Wednesday, February 17, 2010

Lacombe Lucien

Lucien is a sociopath. And I mean that. A sociopath is defined as, among other things, a person who has a grandiose sense of self, a lack of shame, guilt or remorse and an ongoing disregard for the rights of others. Lucien is a sociopath who has an insatiable ego and could give a rat’s ass about anything or anyone he meets. So who does a young man such as this join up with in late-1930’s France? Oh, not the resistance, but the Gestapo. Promise Lucien power and toss some booze and guns his way and you’ve got him hooked. And once in, man he can be scary. An older man in one scene tells him what to do, so Lucien simply informs the man he doesn’t like being told what to do and, without even knowing the man’s name or why he’s in the office, chains him up, puts duct tape over his mouth, draws a mouth on the duct tape in lipstick and opens a straight razor, only to be abruptly interrupted.

After joining the Gestapo, Lucien begins making frequent trips to a particular Jewish family who is allowed to live under the radar because the do the Gestapo’s tailoring. This sort of place is perfect for Lucien because he waltzes in holding all the cards. Though they are much older, he hits on the daughter, eats the food and just generally degrades them. The daughter’s name is France and, beyond being beautiful, talented, smart and artistic, she is frustratingly infatuated with Lucien. She finds him utterly repulsive but can’t seem to pull her gaze away from him. The first second she seems him she can’t seem to stop staring. It’s as though she knows that he goes against all that she is; yet she can’t help but be magnetized to his power and confidence. In other words, she wants to hate him, she ought to hate him, but somehow she can’t stop wanting him.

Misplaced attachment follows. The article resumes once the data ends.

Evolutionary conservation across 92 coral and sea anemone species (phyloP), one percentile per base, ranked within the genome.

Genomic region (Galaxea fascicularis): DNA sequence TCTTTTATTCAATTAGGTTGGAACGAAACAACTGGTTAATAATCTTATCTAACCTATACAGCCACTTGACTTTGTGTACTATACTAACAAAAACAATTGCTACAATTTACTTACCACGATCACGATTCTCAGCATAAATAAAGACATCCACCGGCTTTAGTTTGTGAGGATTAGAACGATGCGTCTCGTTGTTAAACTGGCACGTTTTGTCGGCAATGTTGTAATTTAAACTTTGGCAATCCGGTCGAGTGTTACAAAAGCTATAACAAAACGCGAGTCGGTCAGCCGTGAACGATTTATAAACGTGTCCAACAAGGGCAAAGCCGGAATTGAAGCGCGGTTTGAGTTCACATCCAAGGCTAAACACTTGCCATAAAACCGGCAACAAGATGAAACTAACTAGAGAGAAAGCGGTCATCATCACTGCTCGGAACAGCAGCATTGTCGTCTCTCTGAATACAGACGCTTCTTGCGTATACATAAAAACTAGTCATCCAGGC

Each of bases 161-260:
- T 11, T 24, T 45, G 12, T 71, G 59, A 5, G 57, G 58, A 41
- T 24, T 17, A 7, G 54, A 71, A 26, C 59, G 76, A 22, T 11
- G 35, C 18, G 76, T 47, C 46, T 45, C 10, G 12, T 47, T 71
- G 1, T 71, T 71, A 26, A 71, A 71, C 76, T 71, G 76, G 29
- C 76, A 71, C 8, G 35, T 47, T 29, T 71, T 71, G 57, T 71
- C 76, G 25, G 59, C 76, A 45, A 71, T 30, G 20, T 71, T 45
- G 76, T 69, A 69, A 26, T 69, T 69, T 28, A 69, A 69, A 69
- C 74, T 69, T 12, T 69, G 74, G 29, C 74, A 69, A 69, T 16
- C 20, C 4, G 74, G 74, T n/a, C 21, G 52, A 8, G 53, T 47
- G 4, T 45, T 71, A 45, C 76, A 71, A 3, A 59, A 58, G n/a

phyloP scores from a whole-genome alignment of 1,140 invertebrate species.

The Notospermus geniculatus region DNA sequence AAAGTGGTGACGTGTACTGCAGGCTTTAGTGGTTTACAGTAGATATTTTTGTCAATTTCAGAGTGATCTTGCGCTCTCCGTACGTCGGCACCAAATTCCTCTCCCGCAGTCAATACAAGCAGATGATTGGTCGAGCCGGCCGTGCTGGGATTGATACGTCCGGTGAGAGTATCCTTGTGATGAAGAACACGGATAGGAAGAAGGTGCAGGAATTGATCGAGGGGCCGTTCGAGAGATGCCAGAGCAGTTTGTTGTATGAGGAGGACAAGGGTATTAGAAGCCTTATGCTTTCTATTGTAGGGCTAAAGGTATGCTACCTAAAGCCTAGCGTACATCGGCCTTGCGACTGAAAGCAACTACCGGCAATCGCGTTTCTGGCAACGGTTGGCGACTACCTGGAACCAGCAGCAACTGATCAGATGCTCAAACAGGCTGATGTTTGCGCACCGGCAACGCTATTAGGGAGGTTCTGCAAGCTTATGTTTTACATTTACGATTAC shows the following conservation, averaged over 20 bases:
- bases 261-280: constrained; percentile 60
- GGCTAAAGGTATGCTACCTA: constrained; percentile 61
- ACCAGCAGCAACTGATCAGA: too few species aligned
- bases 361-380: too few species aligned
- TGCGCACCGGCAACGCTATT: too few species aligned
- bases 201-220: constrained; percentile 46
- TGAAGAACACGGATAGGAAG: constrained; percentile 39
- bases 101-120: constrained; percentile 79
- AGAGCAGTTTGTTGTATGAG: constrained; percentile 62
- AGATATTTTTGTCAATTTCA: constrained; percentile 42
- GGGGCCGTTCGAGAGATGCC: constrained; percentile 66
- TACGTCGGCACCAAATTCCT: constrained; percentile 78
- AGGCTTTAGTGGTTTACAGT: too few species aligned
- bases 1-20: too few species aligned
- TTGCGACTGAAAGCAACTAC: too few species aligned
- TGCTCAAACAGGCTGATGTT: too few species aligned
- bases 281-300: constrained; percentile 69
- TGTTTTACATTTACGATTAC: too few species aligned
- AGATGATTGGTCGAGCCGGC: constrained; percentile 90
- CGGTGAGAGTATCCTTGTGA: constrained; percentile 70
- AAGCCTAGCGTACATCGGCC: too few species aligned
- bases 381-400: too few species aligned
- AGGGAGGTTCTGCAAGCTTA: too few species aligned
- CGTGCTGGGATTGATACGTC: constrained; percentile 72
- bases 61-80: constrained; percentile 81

Are you catching the morality tale Louis Malle is telling in this 1974 French classic? ‘France’ is suddenly confronted with a Nazi at her doorstep and, try as she might, she ultimately can’t turn away from him. Malle is pointing a stern finger at his homeland and, not surprisingly, this movie was very controversial when it came out. It’s a fantastic piece that is shot well, performed well and written insanely well. The production is so detailed and natural that it’s truly amazing. If you’re looking for a flick that will get you thinking and keep you thinking, this is one you should pick up, especially if you tend to geek out about World War II.


aptron said...

Ok, you got me hooked. I do geek out about WWII, I'll have to check this one out. Was France's home in Appeasement land?

Der Fanatiker said...

Yeah, just past Justification Lane.